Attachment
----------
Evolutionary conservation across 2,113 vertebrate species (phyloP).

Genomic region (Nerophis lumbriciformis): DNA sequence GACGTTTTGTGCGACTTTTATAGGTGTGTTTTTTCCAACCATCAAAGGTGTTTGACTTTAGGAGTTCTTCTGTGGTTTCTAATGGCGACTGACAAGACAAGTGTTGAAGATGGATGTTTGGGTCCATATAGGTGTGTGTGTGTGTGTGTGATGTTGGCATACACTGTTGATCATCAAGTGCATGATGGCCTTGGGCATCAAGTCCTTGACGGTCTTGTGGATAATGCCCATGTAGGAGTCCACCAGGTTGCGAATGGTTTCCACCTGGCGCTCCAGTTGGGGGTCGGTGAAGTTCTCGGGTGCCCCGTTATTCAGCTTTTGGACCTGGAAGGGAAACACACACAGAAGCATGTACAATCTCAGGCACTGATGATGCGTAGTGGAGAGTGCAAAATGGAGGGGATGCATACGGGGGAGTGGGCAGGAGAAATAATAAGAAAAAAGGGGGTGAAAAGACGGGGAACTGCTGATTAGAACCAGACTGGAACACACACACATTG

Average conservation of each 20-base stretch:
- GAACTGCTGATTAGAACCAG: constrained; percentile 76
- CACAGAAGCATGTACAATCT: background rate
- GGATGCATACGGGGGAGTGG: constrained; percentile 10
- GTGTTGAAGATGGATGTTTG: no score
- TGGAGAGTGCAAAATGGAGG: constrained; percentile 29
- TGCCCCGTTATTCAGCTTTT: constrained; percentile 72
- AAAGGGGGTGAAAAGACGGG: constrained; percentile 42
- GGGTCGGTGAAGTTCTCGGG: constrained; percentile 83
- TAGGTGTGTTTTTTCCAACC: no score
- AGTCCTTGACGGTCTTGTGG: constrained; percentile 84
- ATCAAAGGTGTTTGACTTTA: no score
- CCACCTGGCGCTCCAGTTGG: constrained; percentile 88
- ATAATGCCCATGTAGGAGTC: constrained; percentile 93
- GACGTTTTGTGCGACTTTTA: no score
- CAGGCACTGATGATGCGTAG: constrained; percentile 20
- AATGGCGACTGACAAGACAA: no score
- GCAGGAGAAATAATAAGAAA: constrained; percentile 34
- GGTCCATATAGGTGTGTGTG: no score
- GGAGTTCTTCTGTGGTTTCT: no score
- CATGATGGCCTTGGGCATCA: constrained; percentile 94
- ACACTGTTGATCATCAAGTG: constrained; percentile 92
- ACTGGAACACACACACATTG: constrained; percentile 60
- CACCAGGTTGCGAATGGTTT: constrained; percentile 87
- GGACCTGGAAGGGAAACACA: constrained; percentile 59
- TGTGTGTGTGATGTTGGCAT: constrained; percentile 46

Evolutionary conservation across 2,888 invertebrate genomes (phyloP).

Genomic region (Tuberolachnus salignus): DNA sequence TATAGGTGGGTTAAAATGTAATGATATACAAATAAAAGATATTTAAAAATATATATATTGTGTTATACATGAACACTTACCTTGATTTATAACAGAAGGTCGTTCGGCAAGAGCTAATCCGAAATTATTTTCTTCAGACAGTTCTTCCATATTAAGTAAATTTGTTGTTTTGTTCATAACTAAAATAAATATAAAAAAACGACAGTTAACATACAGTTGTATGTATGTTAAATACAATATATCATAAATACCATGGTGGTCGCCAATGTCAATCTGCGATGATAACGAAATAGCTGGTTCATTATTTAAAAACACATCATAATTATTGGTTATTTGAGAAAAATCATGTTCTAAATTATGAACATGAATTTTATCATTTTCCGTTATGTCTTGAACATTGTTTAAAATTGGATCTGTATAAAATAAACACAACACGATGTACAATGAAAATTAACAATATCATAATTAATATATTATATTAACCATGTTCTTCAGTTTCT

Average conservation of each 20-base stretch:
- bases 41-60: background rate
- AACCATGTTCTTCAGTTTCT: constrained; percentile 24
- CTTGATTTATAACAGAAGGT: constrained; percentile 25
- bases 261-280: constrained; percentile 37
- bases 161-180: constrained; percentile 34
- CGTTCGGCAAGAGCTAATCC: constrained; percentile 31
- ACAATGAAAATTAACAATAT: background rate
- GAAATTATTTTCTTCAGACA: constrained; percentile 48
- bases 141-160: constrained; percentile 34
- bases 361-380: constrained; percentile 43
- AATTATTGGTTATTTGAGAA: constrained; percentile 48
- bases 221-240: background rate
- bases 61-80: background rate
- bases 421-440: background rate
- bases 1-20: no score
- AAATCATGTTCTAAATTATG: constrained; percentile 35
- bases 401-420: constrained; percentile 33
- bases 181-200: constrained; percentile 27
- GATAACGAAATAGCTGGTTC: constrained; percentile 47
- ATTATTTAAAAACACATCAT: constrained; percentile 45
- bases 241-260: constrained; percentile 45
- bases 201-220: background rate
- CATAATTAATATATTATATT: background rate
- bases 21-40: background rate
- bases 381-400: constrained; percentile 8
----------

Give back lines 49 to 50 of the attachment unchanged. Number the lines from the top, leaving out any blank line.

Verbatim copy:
- bases 181-200: constrained; percentile 27
- GATAACGAAATAGCTGGTTC: constrained; percentile 47